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Transfusional siderosis and liver cirrhosis
  1. R. Sinniah
  1. Institute of Pathology, The Queen's University of Belfast


    In the present study, cirrhosis of the liver was found in one of six cases of transfusional siderosis. The relationship between iron overload and cirrhosis is discussed and the suggestion is made that factors other than iron deposition may have been responsible for the hepatic fibrosis. Three patients with a greater degree of iron overload, and for a longer period, did not develop fibrosis or cirrhosis. The possibility remains that iron absorbed from the gut and stored in excess without having passed through the haemoglobin molecule or the reticuloendothelial system may be toxic, as cases have been reported in which cirrhosis of the liver was attributed to prolonged iron medication.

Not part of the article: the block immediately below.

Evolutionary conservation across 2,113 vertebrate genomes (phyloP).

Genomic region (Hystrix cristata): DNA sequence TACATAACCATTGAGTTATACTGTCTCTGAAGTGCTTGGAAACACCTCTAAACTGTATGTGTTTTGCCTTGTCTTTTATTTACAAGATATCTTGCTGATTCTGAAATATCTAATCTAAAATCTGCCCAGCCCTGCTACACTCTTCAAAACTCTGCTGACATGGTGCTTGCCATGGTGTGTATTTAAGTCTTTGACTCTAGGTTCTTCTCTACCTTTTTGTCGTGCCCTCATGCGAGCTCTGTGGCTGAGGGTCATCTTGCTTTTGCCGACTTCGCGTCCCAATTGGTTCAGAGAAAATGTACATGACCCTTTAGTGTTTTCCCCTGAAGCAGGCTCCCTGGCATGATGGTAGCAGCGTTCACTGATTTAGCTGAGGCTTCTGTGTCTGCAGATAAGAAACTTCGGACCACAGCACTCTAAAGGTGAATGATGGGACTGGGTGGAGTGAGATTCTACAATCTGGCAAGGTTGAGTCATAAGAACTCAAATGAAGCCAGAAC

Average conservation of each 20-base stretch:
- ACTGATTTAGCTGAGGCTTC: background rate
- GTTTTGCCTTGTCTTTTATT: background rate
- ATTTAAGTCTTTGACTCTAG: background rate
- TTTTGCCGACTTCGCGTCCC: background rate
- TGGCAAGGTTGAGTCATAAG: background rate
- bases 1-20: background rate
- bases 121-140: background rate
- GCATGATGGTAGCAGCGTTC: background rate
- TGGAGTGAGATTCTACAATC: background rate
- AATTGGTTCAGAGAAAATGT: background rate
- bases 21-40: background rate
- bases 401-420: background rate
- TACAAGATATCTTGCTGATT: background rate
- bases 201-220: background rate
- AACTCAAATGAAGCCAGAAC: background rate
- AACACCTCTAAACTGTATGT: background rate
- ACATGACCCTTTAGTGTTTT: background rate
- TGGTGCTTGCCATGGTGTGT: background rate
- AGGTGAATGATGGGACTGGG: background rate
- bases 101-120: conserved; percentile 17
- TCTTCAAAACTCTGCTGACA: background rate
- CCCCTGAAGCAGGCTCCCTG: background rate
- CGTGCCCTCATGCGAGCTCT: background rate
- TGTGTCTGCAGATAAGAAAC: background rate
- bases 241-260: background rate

The cirrhosis in idiopathic haemochromatosis may be due to lack of an unknown hepatic cell enzyme, as in galactosaemia, and the increased iron absorption may be a concomitant finding. Transfusional or secondary haemochromatosis is not a definite entity, and the liver cirrhosis is probably due to causes other than the excess deposition of haemosiderin.

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